A 42-day-old female delivered at the 7th month gestational age to a nonconsanguineous family setting; she was admitted with a complaint of convulsions and poor suck; she was the second of a set of twin; the first twin was essentially healthy. There was no history of fever or difficulty of breathing. The delivery was at home and she was said to be small at birth, the birth weight was not measured, and cried poorly. On examination, she was wasted with a weight of 1.4 kg, and the length was 34 cm with an occipitofrontal circumference of 29 cm. The lower limbs were malformed with exostosis arising from both shins (the limb X-ray showed it was ossified, arising from the tibia [Figure 1]); there was also widening of the web between the first toe and second toes; the pulse rate was 144 beats/min, the apex beat was at the fourth left intercostal space midclavicular line, and also she had a first and second heart sounds with a pansystolic murmur maximal at the left lower sternal margin; the chest examination was not remarkable. The electrolytes were normal, but she was anemic with a pack cell volume of 28% and was also hypoglycemic with a random blood sugar was 1.5 mmol/L. The chest X-ray was not remarkable [Figure 2], but electrocardiography and echocardiography were not done due to nonavailability of the machines. She had blood transfusion, and the hypoglycemia was corrected.
Figure 1: Multiple lower limbs exostoses

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Figure 2: X-ray of the lower limbs showing bony exostoses arising from the tibia

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  Discussion Top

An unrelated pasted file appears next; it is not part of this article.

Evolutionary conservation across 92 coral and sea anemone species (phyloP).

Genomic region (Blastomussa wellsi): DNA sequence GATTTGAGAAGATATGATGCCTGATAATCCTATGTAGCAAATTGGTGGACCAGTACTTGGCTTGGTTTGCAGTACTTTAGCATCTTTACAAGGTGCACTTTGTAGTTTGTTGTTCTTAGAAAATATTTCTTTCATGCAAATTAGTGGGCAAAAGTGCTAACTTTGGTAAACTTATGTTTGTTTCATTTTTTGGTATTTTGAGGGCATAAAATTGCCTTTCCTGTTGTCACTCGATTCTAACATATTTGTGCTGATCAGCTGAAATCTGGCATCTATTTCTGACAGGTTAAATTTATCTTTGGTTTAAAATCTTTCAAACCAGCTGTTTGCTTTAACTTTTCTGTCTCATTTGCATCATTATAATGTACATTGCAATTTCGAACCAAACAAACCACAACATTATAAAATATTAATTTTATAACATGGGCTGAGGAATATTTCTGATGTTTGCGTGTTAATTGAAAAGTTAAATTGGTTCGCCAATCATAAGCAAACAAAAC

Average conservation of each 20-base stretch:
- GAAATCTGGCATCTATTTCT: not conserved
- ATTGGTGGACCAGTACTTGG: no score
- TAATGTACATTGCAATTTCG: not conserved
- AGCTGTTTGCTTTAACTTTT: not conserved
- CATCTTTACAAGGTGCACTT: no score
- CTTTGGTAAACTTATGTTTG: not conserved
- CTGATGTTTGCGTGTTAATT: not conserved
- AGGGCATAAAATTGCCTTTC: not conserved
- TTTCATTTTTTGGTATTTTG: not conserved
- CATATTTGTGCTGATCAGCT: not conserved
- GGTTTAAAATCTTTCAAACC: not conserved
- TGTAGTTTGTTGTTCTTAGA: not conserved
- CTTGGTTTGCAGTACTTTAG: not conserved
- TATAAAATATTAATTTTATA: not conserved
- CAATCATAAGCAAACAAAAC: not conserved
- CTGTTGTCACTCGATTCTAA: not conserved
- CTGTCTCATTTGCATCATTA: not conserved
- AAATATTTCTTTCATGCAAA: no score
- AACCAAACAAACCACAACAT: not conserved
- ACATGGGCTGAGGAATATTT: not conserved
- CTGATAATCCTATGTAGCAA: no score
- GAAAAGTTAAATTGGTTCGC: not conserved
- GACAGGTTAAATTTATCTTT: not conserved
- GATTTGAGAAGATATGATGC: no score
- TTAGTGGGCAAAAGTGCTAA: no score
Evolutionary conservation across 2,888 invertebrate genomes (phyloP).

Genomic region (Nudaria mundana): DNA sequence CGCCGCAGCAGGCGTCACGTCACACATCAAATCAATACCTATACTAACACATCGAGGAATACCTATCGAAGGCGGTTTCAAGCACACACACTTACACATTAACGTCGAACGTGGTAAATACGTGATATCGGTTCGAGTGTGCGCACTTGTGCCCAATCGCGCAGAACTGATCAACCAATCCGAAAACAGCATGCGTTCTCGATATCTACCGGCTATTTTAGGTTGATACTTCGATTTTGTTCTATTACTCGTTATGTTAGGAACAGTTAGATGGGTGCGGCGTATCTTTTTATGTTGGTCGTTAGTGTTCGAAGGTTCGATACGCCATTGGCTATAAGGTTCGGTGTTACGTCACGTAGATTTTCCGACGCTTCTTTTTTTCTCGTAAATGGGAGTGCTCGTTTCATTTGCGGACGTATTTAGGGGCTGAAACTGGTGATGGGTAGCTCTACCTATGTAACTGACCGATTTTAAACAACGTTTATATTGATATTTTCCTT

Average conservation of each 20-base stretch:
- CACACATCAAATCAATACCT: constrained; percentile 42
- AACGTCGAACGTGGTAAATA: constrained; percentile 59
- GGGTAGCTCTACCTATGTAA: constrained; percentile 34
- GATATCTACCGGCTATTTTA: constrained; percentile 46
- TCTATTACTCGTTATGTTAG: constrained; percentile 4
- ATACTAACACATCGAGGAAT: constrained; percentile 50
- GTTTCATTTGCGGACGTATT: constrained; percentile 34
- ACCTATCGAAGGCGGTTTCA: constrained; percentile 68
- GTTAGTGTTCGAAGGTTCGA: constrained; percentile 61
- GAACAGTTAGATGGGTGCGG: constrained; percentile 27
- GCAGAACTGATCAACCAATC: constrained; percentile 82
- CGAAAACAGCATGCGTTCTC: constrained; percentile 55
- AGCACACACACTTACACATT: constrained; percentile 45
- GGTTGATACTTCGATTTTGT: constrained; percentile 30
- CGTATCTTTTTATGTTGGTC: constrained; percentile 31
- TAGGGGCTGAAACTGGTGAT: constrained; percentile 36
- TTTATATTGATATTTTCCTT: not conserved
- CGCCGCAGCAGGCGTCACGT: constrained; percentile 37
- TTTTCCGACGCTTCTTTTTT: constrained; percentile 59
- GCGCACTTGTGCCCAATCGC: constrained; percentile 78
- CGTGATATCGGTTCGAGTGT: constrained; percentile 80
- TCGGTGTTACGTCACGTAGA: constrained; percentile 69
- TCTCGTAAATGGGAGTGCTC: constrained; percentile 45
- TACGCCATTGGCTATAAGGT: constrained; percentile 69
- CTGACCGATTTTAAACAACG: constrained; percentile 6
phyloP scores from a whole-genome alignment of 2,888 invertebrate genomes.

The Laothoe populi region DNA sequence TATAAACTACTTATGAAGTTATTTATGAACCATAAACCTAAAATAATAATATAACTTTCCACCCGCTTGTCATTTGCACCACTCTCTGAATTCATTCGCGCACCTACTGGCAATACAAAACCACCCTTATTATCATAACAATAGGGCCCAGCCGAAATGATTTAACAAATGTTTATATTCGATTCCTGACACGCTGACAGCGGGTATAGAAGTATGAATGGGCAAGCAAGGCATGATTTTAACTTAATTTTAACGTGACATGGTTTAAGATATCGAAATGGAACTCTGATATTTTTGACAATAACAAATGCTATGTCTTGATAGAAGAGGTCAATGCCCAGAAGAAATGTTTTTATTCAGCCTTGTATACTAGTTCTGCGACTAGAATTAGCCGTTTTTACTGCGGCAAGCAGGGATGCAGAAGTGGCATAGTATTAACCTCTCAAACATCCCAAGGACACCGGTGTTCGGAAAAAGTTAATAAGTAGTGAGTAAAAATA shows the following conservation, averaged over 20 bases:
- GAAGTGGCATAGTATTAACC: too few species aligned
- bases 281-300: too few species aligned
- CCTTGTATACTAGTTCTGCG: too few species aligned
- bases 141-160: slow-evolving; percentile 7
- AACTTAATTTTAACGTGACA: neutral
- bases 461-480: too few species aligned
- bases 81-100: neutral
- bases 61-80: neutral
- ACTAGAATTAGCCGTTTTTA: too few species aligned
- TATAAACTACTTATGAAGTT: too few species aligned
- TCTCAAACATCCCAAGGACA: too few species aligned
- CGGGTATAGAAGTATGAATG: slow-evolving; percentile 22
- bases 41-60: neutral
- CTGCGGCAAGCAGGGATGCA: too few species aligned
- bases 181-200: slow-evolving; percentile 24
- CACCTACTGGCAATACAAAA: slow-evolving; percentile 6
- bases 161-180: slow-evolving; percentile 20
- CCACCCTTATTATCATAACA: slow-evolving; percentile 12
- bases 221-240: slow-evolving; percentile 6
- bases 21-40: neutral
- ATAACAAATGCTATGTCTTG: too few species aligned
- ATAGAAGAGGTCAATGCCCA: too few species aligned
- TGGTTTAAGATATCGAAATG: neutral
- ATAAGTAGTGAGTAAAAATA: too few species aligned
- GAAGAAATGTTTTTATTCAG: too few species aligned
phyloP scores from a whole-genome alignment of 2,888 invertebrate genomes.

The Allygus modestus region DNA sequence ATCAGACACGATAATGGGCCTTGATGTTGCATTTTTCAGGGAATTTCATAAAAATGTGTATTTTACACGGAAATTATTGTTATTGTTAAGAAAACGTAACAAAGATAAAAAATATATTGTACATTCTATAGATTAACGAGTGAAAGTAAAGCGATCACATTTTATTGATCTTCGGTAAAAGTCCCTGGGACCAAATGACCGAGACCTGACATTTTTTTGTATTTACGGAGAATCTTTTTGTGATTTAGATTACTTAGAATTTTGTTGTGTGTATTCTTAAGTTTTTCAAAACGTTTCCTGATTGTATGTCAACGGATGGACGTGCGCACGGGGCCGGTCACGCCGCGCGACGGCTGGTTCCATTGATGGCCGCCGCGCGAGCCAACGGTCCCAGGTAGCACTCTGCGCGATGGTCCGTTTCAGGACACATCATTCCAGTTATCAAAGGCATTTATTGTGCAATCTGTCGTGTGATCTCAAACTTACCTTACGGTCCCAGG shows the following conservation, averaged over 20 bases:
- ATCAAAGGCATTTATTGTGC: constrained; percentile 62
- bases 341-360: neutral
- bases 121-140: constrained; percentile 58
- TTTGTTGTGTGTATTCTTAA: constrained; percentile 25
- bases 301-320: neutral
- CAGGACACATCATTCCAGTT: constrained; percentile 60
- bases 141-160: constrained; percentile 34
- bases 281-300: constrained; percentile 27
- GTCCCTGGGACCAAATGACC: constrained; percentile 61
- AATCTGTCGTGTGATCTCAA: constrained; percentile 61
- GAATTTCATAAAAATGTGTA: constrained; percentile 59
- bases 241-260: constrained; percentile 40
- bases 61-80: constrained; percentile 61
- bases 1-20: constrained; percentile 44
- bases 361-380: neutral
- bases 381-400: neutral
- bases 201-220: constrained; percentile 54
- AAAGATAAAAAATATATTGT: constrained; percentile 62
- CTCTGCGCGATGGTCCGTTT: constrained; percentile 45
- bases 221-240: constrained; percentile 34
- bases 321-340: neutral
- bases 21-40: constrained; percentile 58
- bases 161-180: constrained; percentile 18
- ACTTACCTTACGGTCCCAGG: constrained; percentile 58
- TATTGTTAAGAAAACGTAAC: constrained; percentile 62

Hereditary multiple exostoses are a heterogeneous genetic disorder, however, about 90% of cases are associated with germ cell line mutation, it is autosomal dominant with a positive family history in about 62% of cases;[10] mutations linked to chromosome 8q24.1 (EXT 1),[11] chromosome 11p13 (EXT 2),[12] and short arm of chromosome 19 (EXT 3)[13] have been implicated; however, sporadic cases are estimated to be six times more common. These genes regulate the synthesis of the EXT protein which serves as an enzyme in the production of heparan sulfate; these mutations result in production of truncated EXT proteins; however, the role of a truncated EXT protein in the pathogenesis of human monocytic ehrlichiosis (HME) is not clear.[13] This index case had no family history of similar problem which explains the possibility of a sporadic mutation, more so the second twin was not affected. HME is more common in males though the index case was a female.

The median age of diagnosis of HME is 3 years and only 5% have been established at birth while almost 96% are established by the age of 12 years,[14] but this index case was congenital. Orthopedic deformities are common concomitants with HME resulting in short stature, bowing of the limbs, but its association with prematurity, intrauterine growth restricted, and failure to thrive is a rare occurrence; why these occurred is not clearly understood, but this may possibly explain a new syndrome which hitherto had not been reported before now. Furthermore, despite adequate nutritional rehabilitation with nasogastric tube feeding, there was no significant weight gain; therefore, genetic predisposition is not unlikely in the index case; especially, noting the fact that the first twin was thriving. The diagnosis of HME is mainly clinically and radiologically based [14] which this index case fulfilled but inability to do genetic studies is a limitation in this study, which would have further delineated the possible malformation or even defined a new syndrome.


  Conclusion Top


This report highlights an unusual congenital malformation consisting of multiple exostoses with a ventricular septal defect; however, we acknowledge the lack of DNA analysis which probably would have described a novel malformation as a limitation.

Declaration of patient consent